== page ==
Make the learning experience fun and your child will love helping your save money on electricity. Whether it’s something as simple as encouraging the kids to turn off the lights when they leave the room or something as complex as implementing an entire green initiative in the home, you can get everyone in the family involved and excited about the changes.
I think sometimes we green moms are often viewed as being hysterical about toxins in our home and environment. We are hyper vigilant about all the stuff we bring into our lives because so much of it has the potential to be harboring toxic substances. Think about the mattresses we sleep on, the detergent we wash our clothes with, and the shampoo we use on our children’s hair during bath time. All of these sources and hundreds more have the potential to make us sick, individually and cumulatively. It is isn’t hysterical to address these very serious issues, to me it is just common sense. I am frankly sick to death of those who want to paint us in a bad light because we care so much.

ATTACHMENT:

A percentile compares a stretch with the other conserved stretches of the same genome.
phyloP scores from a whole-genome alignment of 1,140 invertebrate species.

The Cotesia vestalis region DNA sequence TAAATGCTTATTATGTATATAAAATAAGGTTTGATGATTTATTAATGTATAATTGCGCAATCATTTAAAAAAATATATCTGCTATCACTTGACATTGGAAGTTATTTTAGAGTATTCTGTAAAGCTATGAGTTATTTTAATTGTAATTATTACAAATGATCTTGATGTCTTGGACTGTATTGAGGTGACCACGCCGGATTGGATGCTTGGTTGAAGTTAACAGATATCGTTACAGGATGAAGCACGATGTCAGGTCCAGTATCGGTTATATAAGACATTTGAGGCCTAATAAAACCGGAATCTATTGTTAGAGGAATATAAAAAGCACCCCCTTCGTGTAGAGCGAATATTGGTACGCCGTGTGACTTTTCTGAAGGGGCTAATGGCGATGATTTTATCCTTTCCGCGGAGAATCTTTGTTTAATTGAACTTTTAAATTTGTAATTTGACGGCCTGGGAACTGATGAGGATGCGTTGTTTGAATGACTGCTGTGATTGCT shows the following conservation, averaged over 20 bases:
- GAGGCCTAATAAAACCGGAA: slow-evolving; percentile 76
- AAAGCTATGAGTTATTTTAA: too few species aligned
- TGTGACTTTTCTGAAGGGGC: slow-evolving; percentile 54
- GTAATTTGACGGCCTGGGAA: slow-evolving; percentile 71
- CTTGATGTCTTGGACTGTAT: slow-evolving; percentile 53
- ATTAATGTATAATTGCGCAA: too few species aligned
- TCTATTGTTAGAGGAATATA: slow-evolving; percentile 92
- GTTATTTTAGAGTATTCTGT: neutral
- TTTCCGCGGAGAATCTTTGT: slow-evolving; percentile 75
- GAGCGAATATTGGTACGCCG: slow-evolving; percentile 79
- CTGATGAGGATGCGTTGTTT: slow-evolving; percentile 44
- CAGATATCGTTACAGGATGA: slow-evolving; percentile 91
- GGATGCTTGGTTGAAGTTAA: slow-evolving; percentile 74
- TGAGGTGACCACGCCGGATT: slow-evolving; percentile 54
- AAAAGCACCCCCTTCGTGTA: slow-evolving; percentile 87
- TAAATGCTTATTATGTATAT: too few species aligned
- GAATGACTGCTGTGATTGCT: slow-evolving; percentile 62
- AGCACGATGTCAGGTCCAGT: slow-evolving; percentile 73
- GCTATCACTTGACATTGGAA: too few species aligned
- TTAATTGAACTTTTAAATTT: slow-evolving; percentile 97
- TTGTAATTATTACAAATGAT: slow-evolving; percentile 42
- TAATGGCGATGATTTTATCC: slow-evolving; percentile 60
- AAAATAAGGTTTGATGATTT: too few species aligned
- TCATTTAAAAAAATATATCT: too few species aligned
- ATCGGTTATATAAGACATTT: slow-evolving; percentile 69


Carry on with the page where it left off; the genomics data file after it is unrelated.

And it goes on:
While I think that keeping my family safe and my home as green and healthy as possible is important stuff…it isn’t all that hard or complicated. Once you do the initial research and start taking baby steps to clean up your act you realize that green housekeeping is actually pretty easy and nothing to stress about. I am not having daily panic attacks about phthalates or screaming at my husband because he bought a shaving cream with unsavory ingredients. We are actually pretty chill. Going greener does not have to be stressful or detract form the enjoyment of your life. I think that is why I love the Day in the Life video (below) from Seventh Generation. It shows a green family having fun and enjoying their home and family life all the while protecting themselves from unnecessary chemicals. They are not crunchy wackadoos or martyrs. They are just a regular family living a bit more consciously.